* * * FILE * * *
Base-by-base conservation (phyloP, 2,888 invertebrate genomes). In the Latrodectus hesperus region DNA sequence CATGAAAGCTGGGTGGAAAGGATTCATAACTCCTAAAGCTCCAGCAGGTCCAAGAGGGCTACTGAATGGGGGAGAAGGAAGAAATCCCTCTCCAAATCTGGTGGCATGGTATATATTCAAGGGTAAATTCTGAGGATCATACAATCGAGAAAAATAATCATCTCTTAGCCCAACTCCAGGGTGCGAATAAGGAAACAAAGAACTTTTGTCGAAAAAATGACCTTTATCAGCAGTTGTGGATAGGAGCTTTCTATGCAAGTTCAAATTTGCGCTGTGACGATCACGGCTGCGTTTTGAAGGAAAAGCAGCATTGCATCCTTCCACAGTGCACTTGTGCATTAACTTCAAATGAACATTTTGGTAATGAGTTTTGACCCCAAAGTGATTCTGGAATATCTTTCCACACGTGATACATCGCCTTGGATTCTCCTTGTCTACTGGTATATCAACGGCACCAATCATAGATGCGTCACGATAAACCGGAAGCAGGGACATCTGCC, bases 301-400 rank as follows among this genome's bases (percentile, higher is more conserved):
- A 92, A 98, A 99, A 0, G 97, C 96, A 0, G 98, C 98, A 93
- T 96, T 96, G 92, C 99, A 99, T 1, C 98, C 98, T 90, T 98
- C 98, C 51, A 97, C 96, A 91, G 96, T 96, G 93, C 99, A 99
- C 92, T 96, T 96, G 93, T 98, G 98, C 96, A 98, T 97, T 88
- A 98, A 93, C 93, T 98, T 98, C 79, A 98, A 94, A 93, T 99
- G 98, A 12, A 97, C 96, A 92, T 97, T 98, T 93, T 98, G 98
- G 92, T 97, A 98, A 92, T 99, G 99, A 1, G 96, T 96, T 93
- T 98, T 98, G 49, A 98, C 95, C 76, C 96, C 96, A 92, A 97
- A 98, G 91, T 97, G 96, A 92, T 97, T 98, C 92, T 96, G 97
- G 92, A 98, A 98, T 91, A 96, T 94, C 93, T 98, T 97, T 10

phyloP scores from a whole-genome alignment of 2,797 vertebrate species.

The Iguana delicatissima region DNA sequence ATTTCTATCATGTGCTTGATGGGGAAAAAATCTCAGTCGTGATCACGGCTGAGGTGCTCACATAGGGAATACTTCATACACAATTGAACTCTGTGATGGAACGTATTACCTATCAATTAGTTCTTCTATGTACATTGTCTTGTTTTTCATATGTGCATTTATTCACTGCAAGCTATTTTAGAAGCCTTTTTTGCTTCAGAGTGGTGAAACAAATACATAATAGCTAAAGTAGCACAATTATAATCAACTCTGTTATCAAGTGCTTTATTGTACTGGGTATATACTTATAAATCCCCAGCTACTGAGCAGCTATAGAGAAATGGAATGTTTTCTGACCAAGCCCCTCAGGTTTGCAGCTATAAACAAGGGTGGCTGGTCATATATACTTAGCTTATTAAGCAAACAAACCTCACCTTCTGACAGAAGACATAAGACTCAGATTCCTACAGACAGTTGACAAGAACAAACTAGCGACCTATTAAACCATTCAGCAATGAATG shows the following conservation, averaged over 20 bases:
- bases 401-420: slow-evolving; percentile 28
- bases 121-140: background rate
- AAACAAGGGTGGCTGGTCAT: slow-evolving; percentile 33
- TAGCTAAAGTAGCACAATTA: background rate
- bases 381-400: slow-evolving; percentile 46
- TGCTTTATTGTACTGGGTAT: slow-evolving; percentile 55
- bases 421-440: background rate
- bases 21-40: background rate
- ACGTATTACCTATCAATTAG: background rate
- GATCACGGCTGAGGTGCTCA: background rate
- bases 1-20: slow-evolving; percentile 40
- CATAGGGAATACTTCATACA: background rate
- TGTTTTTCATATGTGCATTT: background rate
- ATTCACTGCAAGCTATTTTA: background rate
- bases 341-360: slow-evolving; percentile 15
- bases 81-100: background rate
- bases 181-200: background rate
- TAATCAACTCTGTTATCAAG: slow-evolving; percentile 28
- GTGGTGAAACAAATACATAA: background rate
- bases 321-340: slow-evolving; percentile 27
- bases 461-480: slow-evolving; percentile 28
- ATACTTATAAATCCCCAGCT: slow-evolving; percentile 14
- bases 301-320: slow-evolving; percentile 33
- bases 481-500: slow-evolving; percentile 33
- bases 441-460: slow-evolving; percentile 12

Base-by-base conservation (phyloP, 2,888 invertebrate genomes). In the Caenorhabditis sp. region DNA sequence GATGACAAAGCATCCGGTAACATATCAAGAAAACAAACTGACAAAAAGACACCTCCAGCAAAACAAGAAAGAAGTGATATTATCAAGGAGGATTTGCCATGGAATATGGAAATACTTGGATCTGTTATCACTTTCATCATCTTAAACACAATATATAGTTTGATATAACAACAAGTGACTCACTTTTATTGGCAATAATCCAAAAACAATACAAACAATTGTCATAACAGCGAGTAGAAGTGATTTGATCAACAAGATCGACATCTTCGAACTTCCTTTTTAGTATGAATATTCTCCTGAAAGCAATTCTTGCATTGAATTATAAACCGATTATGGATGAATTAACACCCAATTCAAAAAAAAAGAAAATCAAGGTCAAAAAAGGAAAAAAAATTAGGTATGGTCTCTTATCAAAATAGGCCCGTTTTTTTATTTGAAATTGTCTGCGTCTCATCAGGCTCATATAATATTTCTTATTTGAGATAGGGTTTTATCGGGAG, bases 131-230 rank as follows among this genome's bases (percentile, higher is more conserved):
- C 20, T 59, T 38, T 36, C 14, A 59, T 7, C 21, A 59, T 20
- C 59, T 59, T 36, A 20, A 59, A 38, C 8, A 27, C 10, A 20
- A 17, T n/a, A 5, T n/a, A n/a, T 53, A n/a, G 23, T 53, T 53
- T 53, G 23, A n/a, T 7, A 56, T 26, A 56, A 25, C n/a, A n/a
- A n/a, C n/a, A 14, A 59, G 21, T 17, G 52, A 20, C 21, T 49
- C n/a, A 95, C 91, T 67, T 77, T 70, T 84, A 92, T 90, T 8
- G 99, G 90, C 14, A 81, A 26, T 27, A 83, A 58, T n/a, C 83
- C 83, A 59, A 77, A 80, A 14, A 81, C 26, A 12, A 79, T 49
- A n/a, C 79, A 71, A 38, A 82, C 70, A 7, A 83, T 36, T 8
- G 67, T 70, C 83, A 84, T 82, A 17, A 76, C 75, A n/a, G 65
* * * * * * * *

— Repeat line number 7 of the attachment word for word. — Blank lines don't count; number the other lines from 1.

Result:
- G 98, A 12, A 97, C 96, A 92, T 97, T 98, T 93, T 98, G 98